Tag Archives: field recording

Field Recording as a Respite from the News of the World

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Road sign: high-brow artists contributing to Australia’s culture at the site of field recording

The temperature this weekend has been predicted to be the hottest on Australia’s record. Climate change is hard to ignore in a country that is experiencing hotter and longer summers, shorter winters, and catastrophic fire warnings for significant parts of the year.

The climate and other Unmentionables here and across the Pacific have created an uneasy beginning to 2017. We sit glued to a never-ending news cycle that has become overwhelming. It is as fascinating as it is shocking. A reprieve is needed …

… and so it was with a field recording trip to Tenterfield. I drove 2-hours west to hear one of my favourite natural sounds: the bell bird. Found in pockets of sclerophyll forest the bell bird’s measured 2-note chime provides a welcome reprieve from our daily routines and concerns.

It was 8:30 in the morning and the temperature was already 29°C when the first of the bell birds made themselves heard. There by the side of the road their call created the tranquility that I had been looking for. The act of listening provided a sense of peace and spatial awareness. Other concerns were stilled as the mind focussed on the auditory properties of the recording site.

2-hours later the temperature had risen to 41°C. I wondered about the effects of the heat on the local ecosystem. Would the forest be silenced over time?

Field Recordings: abandoned railway lines

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A disused rail bridge in Eltham

Summer in northern NSW … humidity, mosquitoes, snakes, heatwaves, swimming with sharks at the beach. Not my favourite season. It is however time to begin collecting new field recordings for a phonographic project focussing on abandoned railway lines. Curated by the Unfathomless label the project has pushed me into the sweaty heat in search of sounds which may or may not  end up in the final work.

My first recording was taken around this fabulous old train bridge. I sat in the middle and connected contact microphones to its steel frame but nothing of interest played through the headphones. Instead I trained a shotgun microphone towards a colony of cicadas whose rhythmic stridulation signalled the midday heat. As I recorded I watched a school of fish swimming below, glints of silver broke through the water’s surface.

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It didn’t take long before a nest of ants discovered me. Their incessant bites and a hot wind drove me away. A few kilometres down the road an old overpass held the promise of shade and sound.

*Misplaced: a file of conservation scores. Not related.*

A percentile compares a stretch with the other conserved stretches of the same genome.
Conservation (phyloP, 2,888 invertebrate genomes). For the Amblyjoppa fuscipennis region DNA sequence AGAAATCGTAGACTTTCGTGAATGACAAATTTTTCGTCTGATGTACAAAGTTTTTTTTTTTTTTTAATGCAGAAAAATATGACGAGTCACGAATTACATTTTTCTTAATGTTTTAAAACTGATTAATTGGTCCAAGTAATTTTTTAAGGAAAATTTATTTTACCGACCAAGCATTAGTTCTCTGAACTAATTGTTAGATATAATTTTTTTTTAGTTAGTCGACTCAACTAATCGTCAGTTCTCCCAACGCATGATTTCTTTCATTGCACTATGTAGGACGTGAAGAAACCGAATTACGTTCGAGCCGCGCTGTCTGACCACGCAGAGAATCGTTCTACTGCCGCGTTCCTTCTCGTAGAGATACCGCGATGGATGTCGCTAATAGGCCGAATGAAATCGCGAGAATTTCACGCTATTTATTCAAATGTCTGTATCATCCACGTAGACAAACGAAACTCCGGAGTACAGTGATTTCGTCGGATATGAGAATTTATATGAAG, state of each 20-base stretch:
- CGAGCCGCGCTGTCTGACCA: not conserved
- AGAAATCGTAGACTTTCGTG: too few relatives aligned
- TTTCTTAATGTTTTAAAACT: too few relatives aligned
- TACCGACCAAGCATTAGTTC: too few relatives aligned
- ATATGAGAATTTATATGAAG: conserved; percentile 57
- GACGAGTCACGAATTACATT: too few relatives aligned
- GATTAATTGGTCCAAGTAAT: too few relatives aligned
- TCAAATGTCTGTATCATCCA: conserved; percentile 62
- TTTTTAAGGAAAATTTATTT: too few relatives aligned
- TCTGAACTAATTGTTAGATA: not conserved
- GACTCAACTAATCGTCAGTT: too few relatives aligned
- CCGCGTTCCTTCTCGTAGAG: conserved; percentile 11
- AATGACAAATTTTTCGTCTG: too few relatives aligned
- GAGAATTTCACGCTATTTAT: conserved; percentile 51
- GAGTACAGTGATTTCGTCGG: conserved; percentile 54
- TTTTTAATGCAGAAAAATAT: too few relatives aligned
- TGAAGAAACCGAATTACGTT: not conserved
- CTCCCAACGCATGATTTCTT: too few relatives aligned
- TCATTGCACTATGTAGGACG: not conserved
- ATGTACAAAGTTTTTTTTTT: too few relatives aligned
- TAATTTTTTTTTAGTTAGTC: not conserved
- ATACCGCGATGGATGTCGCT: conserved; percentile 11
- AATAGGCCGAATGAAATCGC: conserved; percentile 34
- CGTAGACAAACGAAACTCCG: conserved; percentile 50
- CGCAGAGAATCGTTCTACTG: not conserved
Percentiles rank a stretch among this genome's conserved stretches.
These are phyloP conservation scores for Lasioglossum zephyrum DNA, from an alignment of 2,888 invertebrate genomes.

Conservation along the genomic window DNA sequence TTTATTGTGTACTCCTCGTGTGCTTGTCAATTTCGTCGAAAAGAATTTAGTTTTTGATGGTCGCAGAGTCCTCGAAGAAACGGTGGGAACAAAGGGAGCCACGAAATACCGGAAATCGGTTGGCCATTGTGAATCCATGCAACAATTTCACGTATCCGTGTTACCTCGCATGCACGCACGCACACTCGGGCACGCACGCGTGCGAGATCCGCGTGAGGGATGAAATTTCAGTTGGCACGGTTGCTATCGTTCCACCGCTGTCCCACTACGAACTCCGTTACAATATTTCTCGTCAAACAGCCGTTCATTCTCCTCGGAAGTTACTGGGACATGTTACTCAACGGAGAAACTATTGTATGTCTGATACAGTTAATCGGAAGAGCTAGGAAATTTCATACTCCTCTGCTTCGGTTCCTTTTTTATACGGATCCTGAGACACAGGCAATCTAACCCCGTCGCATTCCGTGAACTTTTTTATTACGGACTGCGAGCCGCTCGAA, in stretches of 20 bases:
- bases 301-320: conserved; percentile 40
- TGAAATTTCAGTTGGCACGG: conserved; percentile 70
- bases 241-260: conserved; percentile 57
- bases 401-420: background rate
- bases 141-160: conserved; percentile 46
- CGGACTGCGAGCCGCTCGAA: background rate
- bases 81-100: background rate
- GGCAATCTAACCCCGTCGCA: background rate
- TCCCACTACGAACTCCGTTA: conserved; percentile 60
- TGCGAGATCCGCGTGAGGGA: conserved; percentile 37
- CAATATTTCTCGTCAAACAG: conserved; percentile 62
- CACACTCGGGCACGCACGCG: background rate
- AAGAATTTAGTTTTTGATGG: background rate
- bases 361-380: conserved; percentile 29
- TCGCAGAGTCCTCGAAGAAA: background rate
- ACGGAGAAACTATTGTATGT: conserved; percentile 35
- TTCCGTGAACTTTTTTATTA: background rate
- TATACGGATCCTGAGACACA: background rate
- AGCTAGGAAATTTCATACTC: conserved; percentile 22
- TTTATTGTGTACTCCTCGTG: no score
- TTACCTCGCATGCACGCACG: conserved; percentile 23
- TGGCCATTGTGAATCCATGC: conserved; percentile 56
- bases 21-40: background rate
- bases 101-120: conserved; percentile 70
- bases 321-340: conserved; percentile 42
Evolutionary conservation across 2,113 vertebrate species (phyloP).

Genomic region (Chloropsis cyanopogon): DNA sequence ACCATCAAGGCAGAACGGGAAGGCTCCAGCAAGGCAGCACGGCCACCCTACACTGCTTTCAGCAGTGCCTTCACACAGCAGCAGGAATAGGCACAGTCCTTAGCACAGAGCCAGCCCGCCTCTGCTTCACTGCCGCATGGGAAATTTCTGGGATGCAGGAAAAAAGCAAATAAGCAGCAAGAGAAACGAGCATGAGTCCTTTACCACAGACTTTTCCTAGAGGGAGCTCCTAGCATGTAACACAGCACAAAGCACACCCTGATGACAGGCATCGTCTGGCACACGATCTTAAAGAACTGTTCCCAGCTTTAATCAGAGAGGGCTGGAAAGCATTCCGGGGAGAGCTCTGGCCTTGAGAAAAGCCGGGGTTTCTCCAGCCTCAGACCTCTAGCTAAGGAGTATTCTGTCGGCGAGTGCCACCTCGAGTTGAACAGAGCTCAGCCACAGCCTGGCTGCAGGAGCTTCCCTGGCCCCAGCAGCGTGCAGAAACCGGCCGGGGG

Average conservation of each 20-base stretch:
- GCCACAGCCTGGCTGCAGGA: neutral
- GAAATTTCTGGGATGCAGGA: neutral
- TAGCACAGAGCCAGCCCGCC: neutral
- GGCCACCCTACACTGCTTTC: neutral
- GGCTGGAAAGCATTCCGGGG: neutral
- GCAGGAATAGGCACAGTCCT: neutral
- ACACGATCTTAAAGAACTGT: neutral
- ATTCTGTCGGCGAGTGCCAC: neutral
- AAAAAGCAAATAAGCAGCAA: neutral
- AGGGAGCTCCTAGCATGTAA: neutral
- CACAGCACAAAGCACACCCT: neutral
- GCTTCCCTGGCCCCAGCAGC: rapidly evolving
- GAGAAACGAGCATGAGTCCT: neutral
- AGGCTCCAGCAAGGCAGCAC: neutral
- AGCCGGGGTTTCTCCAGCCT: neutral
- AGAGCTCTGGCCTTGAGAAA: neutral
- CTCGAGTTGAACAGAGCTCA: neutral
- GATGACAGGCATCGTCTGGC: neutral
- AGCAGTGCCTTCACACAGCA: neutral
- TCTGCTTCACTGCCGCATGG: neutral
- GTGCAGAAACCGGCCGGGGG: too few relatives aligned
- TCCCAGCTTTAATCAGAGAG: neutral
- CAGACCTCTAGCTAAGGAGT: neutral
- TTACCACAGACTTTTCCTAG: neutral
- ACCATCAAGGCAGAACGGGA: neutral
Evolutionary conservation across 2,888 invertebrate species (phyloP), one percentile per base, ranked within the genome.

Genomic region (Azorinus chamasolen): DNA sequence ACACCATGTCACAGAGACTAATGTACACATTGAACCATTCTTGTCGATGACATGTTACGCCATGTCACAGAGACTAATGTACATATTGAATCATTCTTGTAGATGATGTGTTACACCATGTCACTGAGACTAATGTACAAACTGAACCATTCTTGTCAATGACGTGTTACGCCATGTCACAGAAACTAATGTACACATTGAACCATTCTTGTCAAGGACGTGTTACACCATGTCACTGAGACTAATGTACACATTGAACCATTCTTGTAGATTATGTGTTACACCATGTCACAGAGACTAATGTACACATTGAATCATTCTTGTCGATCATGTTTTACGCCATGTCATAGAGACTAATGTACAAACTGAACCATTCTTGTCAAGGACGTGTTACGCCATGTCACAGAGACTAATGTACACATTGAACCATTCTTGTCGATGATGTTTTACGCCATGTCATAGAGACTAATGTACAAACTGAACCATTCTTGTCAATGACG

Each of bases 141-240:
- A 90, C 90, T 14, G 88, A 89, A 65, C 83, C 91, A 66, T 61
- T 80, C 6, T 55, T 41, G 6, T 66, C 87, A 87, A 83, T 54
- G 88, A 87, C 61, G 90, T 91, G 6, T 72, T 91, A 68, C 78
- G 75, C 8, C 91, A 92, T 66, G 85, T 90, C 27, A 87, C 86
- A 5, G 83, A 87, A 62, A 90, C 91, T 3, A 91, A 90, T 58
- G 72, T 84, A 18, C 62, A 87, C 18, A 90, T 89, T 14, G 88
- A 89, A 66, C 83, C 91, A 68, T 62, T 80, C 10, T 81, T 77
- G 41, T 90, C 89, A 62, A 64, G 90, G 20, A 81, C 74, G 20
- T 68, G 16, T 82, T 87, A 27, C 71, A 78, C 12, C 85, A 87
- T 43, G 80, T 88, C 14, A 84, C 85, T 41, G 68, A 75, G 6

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Contact microphones wedged into splits in the old wooden pylons

I had expected to hear the sound of wind circling around the pylons, and it was indeed present. What was of greater interest were the little clicks and squeaks of insects that must have been living inside the wooden frames. The incongruity of such high pitched signals emanating from such bulky pylons was amusing and fascinating. I have no idea what the sounds were and would be happy for someone to let me know.

That’s enough recording for one hot summer’s day. Once the heat is over it’ll be time to travel and record more of the abandoned railway lines.

Listening to your local sounds

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How is your sense of place informed by the sounds that surround you?

 

After decades of living in the northern NSW region of Australia I am pretty familiar with its sights and sounds. It is an idyllic area with forests, farmland, towns, rivers and beaches however this year I have felt a growing fatigue towards its rural limitations. In turn this has fostered a certain deafness towards its sonic diversity. It is an affective deafness driven by an impatience to explore new areas. Wanderlust!

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This morning, on a whim, I drove a few minutes from home and walked into the local forest. It is an area I once visited regularly but have neglected to frequent for over 1-year.

I sat by a stream and listened to the surrounds …

     … water dripped from a leaf into a small pool, birds called from trees overhead, a cricket chirped from somewhere in the undergrowth, flies buzzed around the microphone …

The recordings I made were unremarkable however the act of recording somehow reasserted my attachment to place. This is an experience many field recordists seem to mention. Listening to the waves of sound that pass around us we become immersed in our immediate environment. Our internal mapping of an area becomes multi-sensory. We find our position within it, realigning ourselves with its metre.